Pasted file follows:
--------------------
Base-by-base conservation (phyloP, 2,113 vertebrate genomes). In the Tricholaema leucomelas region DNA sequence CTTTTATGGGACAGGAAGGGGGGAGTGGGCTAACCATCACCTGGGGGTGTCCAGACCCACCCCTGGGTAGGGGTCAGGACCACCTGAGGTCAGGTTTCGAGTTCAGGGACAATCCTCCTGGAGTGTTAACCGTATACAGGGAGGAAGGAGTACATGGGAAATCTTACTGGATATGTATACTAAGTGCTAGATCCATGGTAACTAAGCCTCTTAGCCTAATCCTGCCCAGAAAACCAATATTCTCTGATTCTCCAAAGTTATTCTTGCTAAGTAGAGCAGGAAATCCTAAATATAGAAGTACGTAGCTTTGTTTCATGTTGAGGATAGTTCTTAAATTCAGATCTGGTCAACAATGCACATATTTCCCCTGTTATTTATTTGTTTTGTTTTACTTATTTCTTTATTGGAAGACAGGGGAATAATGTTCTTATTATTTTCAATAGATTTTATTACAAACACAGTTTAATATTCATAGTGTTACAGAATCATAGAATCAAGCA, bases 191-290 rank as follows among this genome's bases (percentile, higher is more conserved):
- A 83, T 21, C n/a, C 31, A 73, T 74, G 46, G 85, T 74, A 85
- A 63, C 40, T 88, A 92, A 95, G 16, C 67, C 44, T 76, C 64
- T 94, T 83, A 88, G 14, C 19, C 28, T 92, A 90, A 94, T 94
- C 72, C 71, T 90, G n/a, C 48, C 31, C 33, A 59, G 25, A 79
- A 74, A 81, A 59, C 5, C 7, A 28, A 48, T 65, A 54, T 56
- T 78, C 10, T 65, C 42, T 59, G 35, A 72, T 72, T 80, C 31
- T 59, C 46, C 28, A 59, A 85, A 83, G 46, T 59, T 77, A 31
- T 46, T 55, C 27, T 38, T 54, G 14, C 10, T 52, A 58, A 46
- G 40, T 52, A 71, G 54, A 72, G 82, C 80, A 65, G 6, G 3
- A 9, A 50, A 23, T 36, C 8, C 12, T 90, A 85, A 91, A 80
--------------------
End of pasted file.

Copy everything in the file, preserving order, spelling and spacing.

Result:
Base-by-base conservation (phyloP, 2,113 vertebrate genomes). In the Tricholaema leucomelas region DNA sequence CTTTTATGGGACAGGAAGGGGGGAGTGGGCTAACCATCACCTGGGGGTGTCCAGACCCACCCCTGGGTAGGGGTCAGGACCACCTGAGGTCAGGTTTCGAGTTCAGGGACAATCCTCCTGGAGTGTTAACCGTATACAGGGAGGAAGGAGTACATGGGAAATCTTACTGGATATGTATACTAAGTGCTAGATCCATGGTAACTAAGCCTCTTAGCCTAATCCTGCCCAGAAAACCAATATTCTCTGATTCTCCAAAGTTATTCTTGCTAAGTAGAGCAGGAAATCCTAAATATAGAAGTACGTAGCTTTGTTTCATGTTGAGGATAGTTCTTAAATTCAGATCTGGTCAACAATGCACATATTTCCCCTGTTATTTATTTGTTTTGTTTTACTTATTTCTTTATTGGAAGACAGGGGAATAATGTTCTTATTATTTTCAATAGATTTTATTACAAACACAGTTTAATATTCATAGTGTTACAGAATCATAGAATCAAGCA, bases 191-290 rank as follows among this genome's bases (percentile, higher is more conserved):
- A 83, T 21, C n/a, C 31, A 73, T 74, G 46, G 85, T 74, A 85
- A 63, C 40, T 88, A 92, A 95, G 16, C 67, C 44, T 76, C 64
- T 94, T 83, A 88, G 14, C 19, C 28, T 92, A 90, A 94, T 94
- C 72, C 71, T 90, G n/a, C 48, C 31, C 33, A 59, G 25, A 79
- A 74, A 81, A 59, C 5, C 7, A 28, A 48, T 65, A 54, T 56
- T 78, C 10, T 65, C 42, T 59, G 35, A 72, T 72, T 80, C 31
- T 59, C 46, C 28, A 59, A 85, A 83, G 46, T 59, T 77, A 31
- T 46, T 55, C 27, T 38, T 54, G 14, C 10, T 52, A 58, A 46
- G 40, T 52, A 71, G 54, A 72, G 82, C 80, A 65, G 6, G 3
- A 9, A 50, A 23, T 36, C 8, C 12, T 90, A 85, A 91, A 80